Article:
Seville is one of my favorite places to visit in Spain. It’s a diverse city, and the food is sublime. I love vibrant cities, and Seville does not disappoint. From its visiting its heritage spots and tapas bars to watching the unique street performers and its loquacious locals, there are so many things to do in Seville that you might want to stay forever. Let me take you through some of these Seville attractions while introducing you to the city. Along the way, I will share useful tips for Seville, just so that you get planning for your own trip to Spain.
Seville, also termed as Sevilla, is the 4th largest city of Spain. It is the capital of the autonomous community of Andalusia. Located in the south of Spain, Seville doesn’t get as cold as its northern counterparts, but the summer sun can be quite unforgiving.
Seville is famous for tapas, flamenco, and friendly locals. The general rule of thumb amongst Spaniards is that you’ll make a friend for a day in the south, and you’ll make a friend for a lifetime in the north of Spain.
- 1 About Seville
- 2 History of Seville, Spain
- 3 How to get to Seville
- 4 Where to stay in Seville
- 5 Things to do in Seville
- 6 General SevilleTips:
History of Seville, Spain
Originally, in Roman times, Seville was known as Hispalis. With the Islamic rule in Spain, the city was renamed as Taifa of Seville. The Caliphate of Cordoba that ruled Seville was overthrown and then, came in the reign of Ferdinand III in 1290s. This is when a lot of development took place in Seville. The Spanish city grew as a port. The place became even more important after Christopher Columbus discovered the New World in1492 and trade in Spain grew. The traders had to pass through Seville and thus, came in prosperity.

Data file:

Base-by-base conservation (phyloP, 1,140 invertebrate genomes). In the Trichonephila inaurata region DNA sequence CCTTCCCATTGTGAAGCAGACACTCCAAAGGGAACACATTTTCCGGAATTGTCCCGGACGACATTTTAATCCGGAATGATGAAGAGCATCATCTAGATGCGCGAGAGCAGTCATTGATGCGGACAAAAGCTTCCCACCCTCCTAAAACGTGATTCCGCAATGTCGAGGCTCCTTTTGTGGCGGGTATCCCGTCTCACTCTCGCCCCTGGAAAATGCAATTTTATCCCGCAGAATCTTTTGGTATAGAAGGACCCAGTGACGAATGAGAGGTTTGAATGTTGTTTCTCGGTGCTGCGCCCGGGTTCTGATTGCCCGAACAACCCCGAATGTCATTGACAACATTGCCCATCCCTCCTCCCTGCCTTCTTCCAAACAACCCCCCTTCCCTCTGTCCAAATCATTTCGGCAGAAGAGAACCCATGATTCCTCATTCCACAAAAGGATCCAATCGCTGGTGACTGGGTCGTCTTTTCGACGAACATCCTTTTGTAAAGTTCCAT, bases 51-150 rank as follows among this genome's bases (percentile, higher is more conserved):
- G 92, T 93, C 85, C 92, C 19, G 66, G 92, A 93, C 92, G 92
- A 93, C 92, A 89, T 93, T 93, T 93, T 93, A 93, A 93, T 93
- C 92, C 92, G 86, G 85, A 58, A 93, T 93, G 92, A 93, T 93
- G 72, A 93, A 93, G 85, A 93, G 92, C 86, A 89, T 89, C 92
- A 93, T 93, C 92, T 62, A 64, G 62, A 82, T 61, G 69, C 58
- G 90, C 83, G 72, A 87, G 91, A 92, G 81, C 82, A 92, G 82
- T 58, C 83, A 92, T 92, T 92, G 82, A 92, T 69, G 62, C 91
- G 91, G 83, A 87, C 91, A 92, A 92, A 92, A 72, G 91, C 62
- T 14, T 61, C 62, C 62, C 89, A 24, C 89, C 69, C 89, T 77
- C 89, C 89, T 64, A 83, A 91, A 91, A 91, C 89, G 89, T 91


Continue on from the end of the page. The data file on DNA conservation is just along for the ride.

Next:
During the 16th and 17th centuries, Sevilla saw a lot of progress. Hospitals were built, famous painters like Miguel de Mañara and Velázquez contributed to the art scenario of the city. Unfortunately, in the latter part of the 17th century and a little of the 18th century, the city was hit by a lot of epidemics. The city was occupied by the French troops during the Napoleon era and post the same, even participated in the civil war in the 19th century.
With so much colorful history, it is not surprising that your Seville itinerary will include a lot of UNESCO sites.
How to get to Seville
The closest airport is in Granada, and it’s a 3-hour train ride from Granada to Seville. You can also take the bus and possibly save some money, but I wouldn’t recommend it. The train is much more comfortable, and comfort is always something I’m willing to pay for. In general, you can expect to pay 30 to 40 euros to go from Granada to Seville by train.
If you’re traveling from somewhere further away like Valencia or Barcelona, I recommend taking an AVE train. The AVE is Spain’s highspeed train, and it is a lifesaver when you need to cover large distances in a short amount of time.
If Barcelona is a part of your Spain plan, then you might want to read through this post on the best of Barcelona attractions. The post details all that you need to cover as a part of your itinerary to this city.
You can purchase AVE tickets on the Renfe website, or you can download the Renfe app. Ticket prices can fluctuate, and they go fast, so you’ll need to purchase your AVE tickets as early as possible. You can save money on AVE tickets by selecting early-morning or late-evening departure times. There are AVE tickets that you can only buy in person, and you’ll have to purchase those at the station once you arrive in town.
If you’re ever fortunate enough to experience the charm of this southern gem, make the most of it by including some of these things to do in Seville.